Consumers voice expectations for rising housing prices

A recent report disseminated by Fannie Mae showed that more than half of all Americans now believe national home price averages will rise within the next year.

After repeated months of appreciating housing prices, an increasing number of consumers may now be expecting to see real estate values continue to climb in subsequent months.

A recent report disseminated by Fannie Mae showed that more than half of all Americans now believe national home price averages will rise within the next year. The government-sponsored enterprise announced the latest findings of its April 2013 National Housing Survey illustrate a growing optimism toward the health of the housing industry.

The share of respondents who expect home prices to show further gains this year reportedly ticked up 3 percentage points during April, settling at a total of 51 percent. During the same time period last year, just 32 percent of those surveyed reported they thought increasing housing prices would be observed in the following months.

"For the first time in the survey's three-year history, the majority of Americans surveyed now expect home prices to increase," said Doug Duncan, senior vice president and chief economist at Fannie Mae. "Crossing the 50 percent threshold marks a significant milestone as most Americans believe a housing recovery is truly occurring throughout the country."

Heightened sense of optimism shared by individuals nationwide
The sense of safety and soundness which lending companies have recently been afforded by continuously lowering mortgage rates may also be shared by housing professionals and consumers, as interest in homeownership continues to rise along with demand. According to the organization's survey, the share of respondents who noted they thought now was a good time to sell their house increased by 4 percentage points to total 30 percent last month, showing substantial improvement from April 2012's level of 15 percent.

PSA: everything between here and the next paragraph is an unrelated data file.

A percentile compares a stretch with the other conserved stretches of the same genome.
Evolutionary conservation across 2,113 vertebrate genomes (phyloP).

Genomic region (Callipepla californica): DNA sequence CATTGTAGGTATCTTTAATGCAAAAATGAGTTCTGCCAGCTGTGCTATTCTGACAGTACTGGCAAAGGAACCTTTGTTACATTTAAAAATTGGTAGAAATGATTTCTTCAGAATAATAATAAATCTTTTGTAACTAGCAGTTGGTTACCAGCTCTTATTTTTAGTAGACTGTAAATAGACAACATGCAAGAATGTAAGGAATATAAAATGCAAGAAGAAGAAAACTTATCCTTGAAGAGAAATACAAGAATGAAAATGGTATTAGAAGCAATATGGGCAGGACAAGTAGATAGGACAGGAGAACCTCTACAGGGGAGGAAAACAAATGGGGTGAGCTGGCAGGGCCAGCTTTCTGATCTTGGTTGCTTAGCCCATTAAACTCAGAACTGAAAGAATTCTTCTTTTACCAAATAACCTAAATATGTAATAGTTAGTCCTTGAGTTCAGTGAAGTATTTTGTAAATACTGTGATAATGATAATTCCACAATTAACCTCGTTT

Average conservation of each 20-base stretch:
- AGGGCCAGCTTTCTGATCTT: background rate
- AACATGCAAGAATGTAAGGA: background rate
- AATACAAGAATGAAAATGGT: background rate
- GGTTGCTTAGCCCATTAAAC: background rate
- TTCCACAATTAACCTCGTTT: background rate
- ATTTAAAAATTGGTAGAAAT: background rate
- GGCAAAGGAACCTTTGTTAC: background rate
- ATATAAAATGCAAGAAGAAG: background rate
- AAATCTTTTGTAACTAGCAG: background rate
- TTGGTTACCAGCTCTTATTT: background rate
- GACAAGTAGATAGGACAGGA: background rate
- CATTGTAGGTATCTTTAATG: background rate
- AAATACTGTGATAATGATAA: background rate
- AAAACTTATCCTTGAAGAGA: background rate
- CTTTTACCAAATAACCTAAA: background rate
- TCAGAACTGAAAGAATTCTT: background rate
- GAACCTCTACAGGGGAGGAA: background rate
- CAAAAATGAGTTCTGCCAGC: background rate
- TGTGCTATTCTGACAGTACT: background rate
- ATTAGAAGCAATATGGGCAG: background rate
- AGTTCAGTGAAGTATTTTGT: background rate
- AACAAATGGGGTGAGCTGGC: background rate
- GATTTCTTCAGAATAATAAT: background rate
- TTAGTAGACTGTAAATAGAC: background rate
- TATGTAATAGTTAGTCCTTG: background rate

"Reflecting that increased optimism toward housing, the share of Americans who think it is a good time to sell has doubled during the last year," Duncan added. "Many homeowners who have been underwater are gradually returning to positive equity, and selling is now becoming an available and attractive option again."

Using real estate records and recent market data Fannie Mae's report suggested that that five out of eight people who wish to buy a home, first have to sell existing property.
National figures show decrease in median days on market
Not only are drastically low inventory levels forcing housing prices higher, they are also causing substantial declines in the amount of time listed properties are on the market before being bought. The National Association of Realtors released information showing the median number of days a house spent on the market moved down by nearly two weeks to 62 in March, after being recorded at 74 days in February.


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